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Interactive Tutorial

Following are some interactive tutorials that give an overview about Portworx on Kubernetes.


Key-value store

Portworx uses a key-value store for it’s clustering metadata. Please have a clustered key-value database (etcd or consul) installed and ready. For etcd installation instructions please refer to this doc.


At least one of the Portworx nodes should have extra storage available, in a form of unformatted partition or a disk-drive.

Storage devices explicitly given to Portworx will be automatically formatted by PX.

Shared mounts

If you are running Docker v1.12, you must configure Docker to allow shared mounts propagation (see instructions), as otherwise Portworx will fail to start.


Ensure ports 9001-9015 are open between the nodes that will run Portworx.


Ensure all nodes running PX are time-synchronized, and NTP service is configured and running..


Portworx gets deployed as a Kubernetes DaemonSet. Following sections describe how to generate the spec files and apply them.

Generating the spec

To generate the spec file for the 1.3 release, head on to 1.3 install page.

To generate the spec file for the 1.2 release, head on to 1.2 install page.

Alternately, you can use curl to generate the spec as described in Generating Portworx Kubernetes spec using curl.

Secure ETCD and Certificates

If using secure etcd provide “https” in the URL and make sure all the certificates are in the /etc/pwx/ directory on each host which is bind mounted inside PX container.

Using Secrets to Provision Certificates

It is recommended to use Kubernetes Secrets to provide ETCD certificates to Portworx. This way, the certificates will be automatically mounted when new nodes join the cluster.

Copy all your etcd certificates and key in a folder etcd-secrets/ to create a Kubernetes secret from it.

# ls etcd-secrets
etcd-ca etcd-cert   etcd-key

Use kubectl to create the secret named px-etcd-certs from the above files:

# kubectl -n kube-system create secret generic px-etcd-certs --from-file=etcd-secrets/

Now edit the Portworx spec file to reference the certificates. Given the names of the files are etcd-ca, etcd-cert and etcd-key, modify the volumeMounts and volumes sections as follows:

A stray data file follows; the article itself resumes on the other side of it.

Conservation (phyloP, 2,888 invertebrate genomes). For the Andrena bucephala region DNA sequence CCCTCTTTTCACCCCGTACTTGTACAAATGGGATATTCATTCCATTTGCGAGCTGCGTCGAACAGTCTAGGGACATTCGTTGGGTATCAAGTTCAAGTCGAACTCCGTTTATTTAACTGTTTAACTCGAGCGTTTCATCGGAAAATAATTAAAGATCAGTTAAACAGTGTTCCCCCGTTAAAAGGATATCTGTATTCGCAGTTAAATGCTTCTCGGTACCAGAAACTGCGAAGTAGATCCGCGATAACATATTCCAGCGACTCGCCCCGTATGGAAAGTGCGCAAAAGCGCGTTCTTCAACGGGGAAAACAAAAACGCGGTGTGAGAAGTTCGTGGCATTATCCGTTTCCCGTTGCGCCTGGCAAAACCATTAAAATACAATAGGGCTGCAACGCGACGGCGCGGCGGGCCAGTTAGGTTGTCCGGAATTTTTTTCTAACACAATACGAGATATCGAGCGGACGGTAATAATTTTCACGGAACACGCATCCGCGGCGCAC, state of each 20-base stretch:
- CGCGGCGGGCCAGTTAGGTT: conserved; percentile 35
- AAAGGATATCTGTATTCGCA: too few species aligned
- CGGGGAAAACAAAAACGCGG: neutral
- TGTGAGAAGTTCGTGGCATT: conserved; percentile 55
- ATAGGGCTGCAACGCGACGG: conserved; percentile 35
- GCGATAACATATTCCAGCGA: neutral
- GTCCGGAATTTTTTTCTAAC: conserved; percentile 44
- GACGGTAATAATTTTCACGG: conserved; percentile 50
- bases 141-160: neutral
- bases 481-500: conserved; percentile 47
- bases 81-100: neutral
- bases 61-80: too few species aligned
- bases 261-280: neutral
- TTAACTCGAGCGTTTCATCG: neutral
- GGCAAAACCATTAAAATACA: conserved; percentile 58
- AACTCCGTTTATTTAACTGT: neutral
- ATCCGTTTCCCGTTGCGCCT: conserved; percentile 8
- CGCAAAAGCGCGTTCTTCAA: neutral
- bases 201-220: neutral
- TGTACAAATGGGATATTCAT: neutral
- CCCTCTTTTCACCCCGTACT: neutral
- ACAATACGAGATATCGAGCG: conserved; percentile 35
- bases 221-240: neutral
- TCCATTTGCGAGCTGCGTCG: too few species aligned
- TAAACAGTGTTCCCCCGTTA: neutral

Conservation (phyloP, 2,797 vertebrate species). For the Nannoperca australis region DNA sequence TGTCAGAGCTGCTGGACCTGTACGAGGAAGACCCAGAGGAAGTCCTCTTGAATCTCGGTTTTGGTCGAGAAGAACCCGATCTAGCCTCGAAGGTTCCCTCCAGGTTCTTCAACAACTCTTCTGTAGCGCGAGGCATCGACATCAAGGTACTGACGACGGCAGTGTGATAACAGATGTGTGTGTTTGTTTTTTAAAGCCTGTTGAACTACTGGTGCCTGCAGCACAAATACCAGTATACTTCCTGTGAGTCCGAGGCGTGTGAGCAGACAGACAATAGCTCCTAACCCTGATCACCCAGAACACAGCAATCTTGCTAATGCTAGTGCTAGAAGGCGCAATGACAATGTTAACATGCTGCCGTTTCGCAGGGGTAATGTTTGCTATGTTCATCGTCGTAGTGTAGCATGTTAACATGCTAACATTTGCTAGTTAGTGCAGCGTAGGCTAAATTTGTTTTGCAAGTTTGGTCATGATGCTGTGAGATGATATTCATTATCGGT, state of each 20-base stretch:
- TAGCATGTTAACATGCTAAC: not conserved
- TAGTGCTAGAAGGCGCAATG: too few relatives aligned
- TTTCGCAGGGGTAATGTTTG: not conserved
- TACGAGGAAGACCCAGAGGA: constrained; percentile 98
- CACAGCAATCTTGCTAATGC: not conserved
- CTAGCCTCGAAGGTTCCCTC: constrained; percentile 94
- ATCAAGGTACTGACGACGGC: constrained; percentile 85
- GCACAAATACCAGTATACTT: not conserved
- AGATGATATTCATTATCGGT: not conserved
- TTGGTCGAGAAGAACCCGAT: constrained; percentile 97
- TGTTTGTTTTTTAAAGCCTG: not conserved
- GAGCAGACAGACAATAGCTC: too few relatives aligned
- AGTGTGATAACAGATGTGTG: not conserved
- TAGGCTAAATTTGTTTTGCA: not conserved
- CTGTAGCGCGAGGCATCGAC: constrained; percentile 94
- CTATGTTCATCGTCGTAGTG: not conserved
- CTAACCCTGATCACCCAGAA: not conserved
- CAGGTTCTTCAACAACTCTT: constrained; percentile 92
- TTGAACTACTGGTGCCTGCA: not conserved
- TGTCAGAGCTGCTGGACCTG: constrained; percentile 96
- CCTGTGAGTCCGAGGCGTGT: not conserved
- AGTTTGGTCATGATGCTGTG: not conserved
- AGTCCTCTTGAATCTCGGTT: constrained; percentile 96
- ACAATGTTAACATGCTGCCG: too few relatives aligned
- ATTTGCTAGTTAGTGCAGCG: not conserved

- mountPath: /etc/pwx/etcdcerts
    name: etcdcerts
  - name: etcdcerts
      secretName: px-etcd-certs
      - key: etcd-ca
        path: pwx-etcd-ca.crt
      - key: etcd-cert
        path: pwx-etcd-cert.crt
      - key: etcd-key
        path: pwx-etcd-key.key

Now that the certificates are mounted at /etc/pwx/etcdcerts, change the portworx container args to use the correct certificate paths:

  - name: portworx
      ["-c", "test-cluster", "-a", "-f",
      "-ca", "/etc/pwx/etcdcerts/pwx-etcd-ca.crt",
      "-cert", "/etc/pwx/etcdcerts/pwx-etcd-cert.crt",
      "-key", "/etc/pwx/etcdcerts/pwx-etcd-key.key",
      "-x", "kubernetes"]

Installing behind the HTTP proxy

During the installation Portworx may require access to the Internet, to fetch kernel headers if they are not available locally on the host system. If your cluster runs behind the HTTP proxy, you will need to expose PX_HTTP_PROXY and/or PX_HTTPS_PROXY environment variables to point to your HTTP proxy when starting the DaemonSet.

Use e=PX_HTTP_PROXY=<http-proxy>,PX_HTTPS_PROXY=<https-proxy> query param when generating the DaemonSet spec.

Applying the spec

Once you have generated the spec file, deploy Portworx.

$ kubectl apply -f px-spec.yaml

Monitor the portworx pods

kubectl get pods -o wide -n kube-system -l name=portworx

Monitor Portworx cluster status

PX_POD=$(kubectl get pods -l name=portworx -n kube-system -o jsonpath='{.items[0].metadata.name}')
kubectl exec $PX_POD -n kube-system -- /opt/pwx/bin/pxctl status

If you are still experiencing issues, please refer to Troubleshooting PX on Kubernetes and General FAQs.

Deploy a sample application

Now that you have Portworx installed, checkout various examples of applications using Portworx on Kubernetes.